Buy the best. Forget the rest.
I’m pretty frugal, but perhaps not in the same ways you are. The definition of frugal that I like best is this: Spending money on the things you value and saving on everything else.
I don’t have the best of everything, but I am willing to spend money on things that are important to me. For one thing, it allows me to be happy with what I have, which curbs the desire to have more. Here are some examples:
- Athletic socks from Thorlo, at $15 a pair. I recently bought 6 new pairs (having been raised on 6-packs of socks for $10, you understand) after some of my old ones had the audacity to actually start wearing out after many years.
- $140 Brooks running shoes, which I use for walking. They are comfortable and made to keep my feet from pronating. And they have enough support that I don’t have to add insoles (or figure out which ones will work and purchase those as well).
- High-thread-count bedding. I use a soft, washable duvet cover instead of a top sheet. Really simplifies bed-making! And no, I don’t have multiple sets of bedding unless you count the ones I use in the summer when it’s too warm for a comforter.
- Samsonite rolling carry-on suitcase, which has been my only suitcase for about 20 years now. I looked online and saw that the closest replacement would only cost $99. But it was a big deal purchase for me at the time, with the graphite (smooth-rolling) wheels and all.
- Fiskars $200 push lawn mower. I’m sure I could have bought one for $20 at a yard sale, but chances are it would have been too lightweight to cut grass effectively, or the blades would have been dull and require sharpening, or it would have been difficult to push.
- $100 jeans. You heard me right. I was shocked, too, the first time I tried NYDJ (Not Your Daughter’s Jeans). They’re $108 + tax + shipping, to be precise. But they fit me like a glove without my having to take them in at the waist, like I do all other jeans. And their regular inseam is longer than most, so I don’t have to either hem them or wear them too short. And they don’t fade. I can dress ‘em up, or dress ‘em down.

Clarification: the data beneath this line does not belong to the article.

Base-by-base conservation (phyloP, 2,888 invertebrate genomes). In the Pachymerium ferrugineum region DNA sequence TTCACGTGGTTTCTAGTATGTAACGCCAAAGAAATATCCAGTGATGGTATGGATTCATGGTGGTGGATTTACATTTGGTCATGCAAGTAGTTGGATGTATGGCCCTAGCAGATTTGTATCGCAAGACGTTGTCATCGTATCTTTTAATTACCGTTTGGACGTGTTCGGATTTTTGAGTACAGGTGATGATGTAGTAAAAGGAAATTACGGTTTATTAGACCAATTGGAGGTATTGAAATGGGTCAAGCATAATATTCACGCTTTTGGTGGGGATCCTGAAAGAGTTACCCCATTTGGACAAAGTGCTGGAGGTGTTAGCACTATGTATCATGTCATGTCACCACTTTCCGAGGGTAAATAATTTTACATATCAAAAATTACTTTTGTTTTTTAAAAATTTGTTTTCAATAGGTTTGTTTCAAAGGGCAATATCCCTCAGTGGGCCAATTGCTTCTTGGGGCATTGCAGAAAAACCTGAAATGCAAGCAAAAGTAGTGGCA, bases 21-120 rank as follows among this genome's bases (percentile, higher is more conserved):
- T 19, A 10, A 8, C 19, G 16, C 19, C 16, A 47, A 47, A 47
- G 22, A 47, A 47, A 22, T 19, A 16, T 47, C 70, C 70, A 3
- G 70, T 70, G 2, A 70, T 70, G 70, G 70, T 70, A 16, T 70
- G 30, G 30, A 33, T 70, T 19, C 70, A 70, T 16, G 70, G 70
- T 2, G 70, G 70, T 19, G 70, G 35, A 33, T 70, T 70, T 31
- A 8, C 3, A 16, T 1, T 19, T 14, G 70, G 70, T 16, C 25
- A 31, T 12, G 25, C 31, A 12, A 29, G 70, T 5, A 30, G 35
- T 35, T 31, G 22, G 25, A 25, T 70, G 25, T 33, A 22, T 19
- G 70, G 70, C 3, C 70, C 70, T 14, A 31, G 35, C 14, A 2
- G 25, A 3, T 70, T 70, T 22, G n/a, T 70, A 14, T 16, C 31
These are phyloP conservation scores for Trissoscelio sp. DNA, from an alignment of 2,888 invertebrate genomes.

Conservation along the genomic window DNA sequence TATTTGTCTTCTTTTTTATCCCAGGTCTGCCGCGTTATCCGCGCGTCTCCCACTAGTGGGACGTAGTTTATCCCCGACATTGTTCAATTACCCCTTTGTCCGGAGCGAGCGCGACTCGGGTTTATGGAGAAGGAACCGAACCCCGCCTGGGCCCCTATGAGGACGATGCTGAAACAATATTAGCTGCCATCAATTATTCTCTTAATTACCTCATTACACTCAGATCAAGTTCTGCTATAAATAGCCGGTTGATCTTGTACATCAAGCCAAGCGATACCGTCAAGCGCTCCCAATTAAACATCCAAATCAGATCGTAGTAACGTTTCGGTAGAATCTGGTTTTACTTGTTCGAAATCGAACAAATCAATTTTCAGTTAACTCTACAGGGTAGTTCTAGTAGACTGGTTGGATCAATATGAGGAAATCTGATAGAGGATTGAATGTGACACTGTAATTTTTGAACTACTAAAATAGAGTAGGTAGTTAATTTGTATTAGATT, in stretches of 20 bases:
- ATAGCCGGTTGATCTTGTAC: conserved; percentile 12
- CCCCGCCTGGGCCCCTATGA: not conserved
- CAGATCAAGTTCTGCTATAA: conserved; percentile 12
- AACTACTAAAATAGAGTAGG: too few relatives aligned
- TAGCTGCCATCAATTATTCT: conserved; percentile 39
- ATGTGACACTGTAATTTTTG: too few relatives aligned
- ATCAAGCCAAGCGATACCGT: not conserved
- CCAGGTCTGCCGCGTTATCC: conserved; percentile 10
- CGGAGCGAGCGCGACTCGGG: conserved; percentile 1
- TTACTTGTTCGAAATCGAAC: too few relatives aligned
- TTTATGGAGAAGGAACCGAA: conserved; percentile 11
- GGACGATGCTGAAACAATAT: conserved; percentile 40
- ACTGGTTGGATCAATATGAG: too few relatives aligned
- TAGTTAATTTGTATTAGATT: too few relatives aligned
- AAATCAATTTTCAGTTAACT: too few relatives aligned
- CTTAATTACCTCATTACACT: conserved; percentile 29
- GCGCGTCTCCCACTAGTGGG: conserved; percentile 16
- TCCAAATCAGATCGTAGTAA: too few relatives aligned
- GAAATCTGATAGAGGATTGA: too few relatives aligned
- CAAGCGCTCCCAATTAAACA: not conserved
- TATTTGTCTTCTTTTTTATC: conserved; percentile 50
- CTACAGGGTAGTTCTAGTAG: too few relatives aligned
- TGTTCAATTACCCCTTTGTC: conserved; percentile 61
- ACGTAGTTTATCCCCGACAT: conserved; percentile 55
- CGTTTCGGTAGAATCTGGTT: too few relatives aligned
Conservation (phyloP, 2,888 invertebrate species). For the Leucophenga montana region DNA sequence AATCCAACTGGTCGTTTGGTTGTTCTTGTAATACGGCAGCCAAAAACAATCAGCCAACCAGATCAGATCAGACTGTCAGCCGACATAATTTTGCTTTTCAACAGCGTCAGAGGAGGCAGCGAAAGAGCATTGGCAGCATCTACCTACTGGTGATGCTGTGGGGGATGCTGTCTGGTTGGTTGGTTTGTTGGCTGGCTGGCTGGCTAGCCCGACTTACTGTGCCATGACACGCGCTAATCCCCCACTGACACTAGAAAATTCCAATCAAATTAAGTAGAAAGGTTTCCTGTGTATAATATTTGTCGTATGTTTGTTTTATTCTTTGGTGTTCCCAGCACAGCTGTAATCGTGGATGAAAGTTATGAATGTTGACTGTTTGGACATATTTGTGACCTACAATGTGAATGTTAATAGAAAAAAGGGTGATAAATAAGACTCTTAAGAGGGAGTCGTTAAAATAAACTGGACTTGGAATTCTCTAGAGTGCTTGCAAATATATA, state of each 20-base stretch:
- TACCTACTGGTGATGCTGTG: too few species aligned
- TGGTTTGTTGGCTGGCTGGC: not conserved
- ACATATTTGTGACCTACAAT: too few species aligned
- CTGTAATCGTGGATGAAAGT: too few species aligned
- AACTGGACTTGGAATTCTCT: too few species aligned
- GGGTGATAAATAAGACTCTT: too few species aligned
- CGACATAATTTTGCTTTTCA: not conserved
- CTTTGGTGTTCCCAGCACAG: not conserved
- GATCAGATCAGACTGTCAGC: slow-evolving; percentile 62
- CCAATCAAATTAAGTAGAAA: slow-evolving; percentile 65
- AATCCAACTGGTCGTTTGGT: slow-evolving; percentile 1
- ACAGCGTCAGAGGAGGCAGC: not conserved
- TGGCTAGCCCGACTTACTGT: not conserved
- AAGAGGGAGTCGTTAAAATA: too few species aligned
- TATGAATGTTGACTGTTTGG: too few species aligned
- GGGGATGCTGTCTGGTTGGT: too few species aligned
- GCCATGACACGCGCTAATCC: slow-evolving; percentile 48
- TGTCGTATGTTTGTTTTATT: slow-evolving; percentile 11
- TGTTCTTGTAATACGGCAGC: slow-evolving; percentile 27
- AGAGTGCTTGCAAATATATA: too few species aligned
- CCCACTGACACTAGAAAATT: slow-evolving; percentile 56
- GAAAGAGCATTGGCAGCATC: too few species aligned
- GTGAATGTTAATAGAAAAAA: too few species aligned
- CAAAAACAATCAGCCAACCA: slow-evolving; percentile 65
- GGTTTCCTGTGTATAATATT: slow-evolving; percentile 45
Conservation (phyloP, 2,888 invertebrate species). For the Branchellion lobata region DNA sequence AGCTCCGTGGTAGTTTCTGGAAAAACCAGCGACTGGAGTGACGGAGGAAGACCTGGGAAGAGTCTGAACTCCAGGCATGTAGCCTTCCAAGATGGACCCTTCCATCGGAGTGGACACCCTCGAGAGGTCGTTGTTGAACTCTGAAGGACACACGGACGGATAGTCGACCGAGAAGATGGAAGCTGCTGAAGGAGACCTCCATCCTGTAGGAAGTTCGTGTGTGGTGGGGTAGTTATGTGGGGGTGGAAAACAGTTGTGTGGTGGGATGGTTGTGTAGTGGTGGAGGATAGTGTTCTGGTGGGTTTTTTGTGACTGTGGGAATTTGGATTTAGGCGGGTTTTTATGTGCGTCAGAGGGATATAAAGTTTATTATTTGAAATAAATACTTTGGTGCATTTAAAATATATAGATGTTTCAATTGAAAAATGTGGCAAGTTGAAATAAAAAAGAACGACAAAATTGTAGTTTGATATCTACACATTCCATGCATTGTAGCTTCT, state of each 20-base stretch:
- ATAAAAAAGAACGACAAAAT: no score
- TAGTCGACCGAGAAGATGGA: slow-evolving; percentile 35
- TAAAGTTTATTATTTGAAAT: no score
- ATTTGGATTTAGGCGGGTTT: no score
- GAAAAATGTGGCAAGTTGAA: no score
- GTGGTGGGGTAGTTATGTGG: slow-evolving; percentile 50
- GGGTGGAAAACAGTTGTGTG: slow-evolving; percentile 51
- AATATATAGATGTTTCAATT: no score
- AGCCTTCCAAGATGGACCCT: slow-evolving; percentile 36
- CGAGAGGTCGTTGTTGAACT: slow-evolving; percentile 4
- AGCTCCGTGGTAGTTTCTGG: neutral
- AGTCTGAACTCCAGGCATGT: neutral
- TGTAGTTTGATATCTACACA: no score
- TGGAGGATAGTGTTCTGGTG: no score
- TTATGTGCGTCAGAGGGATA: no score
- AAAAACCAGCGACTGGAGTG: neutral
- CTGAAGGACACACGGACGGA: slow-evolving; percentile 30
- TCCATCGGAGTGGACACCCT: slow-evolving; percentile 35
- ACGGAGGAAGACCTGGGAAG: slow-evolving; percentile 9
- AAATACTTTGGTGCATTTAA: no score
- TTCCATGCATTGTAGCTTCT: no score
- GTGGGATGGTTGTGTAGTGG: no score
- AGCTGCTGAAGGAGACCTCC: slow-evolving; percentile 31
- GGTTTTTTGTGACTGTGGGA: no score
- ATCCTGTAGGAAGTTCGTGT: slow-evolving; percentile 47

Let’s think about this last example for a moment. I’ll be the first to admit I’m not a fashionista, so if you are one my frugal, minimalist methods might not work for you. How many pairs of jeans do YOU own? If I have 3 at $100 each…well, OK, I have a pair of blue ones too, so that’s $400. And if you have 10 pairs averaging $40 each, that also totals $400. But…I love mine and wear them daily. By contrast I’m guessing there are a few pairs in your collection that you never wear at all because they don’t fit right, or they need repairs of some sort, or, well, they just aren’t your favorites. Am I right? In my case, since mine are all the same, they’re ALL my favorites! This saves not only space but brain power, of which I have little enough to spare, when getting dressed in the morning.
This concept – Buy the best. Forget the rest. – applies to EVERYTHING. Think about your own stuff for a moment: What is your favorite shampoo/lotion/mascara? Buy that. There’s no reason to have 7 others cluttering your bathroom because you got them on sale, or you didn’t want to spend the money on your favorite, or you thought one of the others might be better in some way but it wasn’t. Do you cook? A few good knives are better than many cheap, inefficient ones. Do you paint (houses or pictures)? Good brushes that are well cared for outlast cheap ones. What other examples can you think of?
Here’s a related concept: Less is more. Less stuff — but stuff that you love, and use, and take care of, and know exactly where it is when you need it — means more time, more space, more efficiency, more enjoyment, more peace of mind, and an easier life, no?
Can you think of something you invested in that you still have, and use, and love? What was it?
Can you think of something that you wasted your money on hoping it would last longer, or be better, or be used more frequently than it was? Why did you buy it? Was it on sale? Had you lost the one you really like in a pile of clutter? (Do you still have it? Is it clutter?)
Please share in the comments. Don’t worry, we’ve all been there, done that!
Copyright 2014 by Hazel Thornton, Organized For Life.
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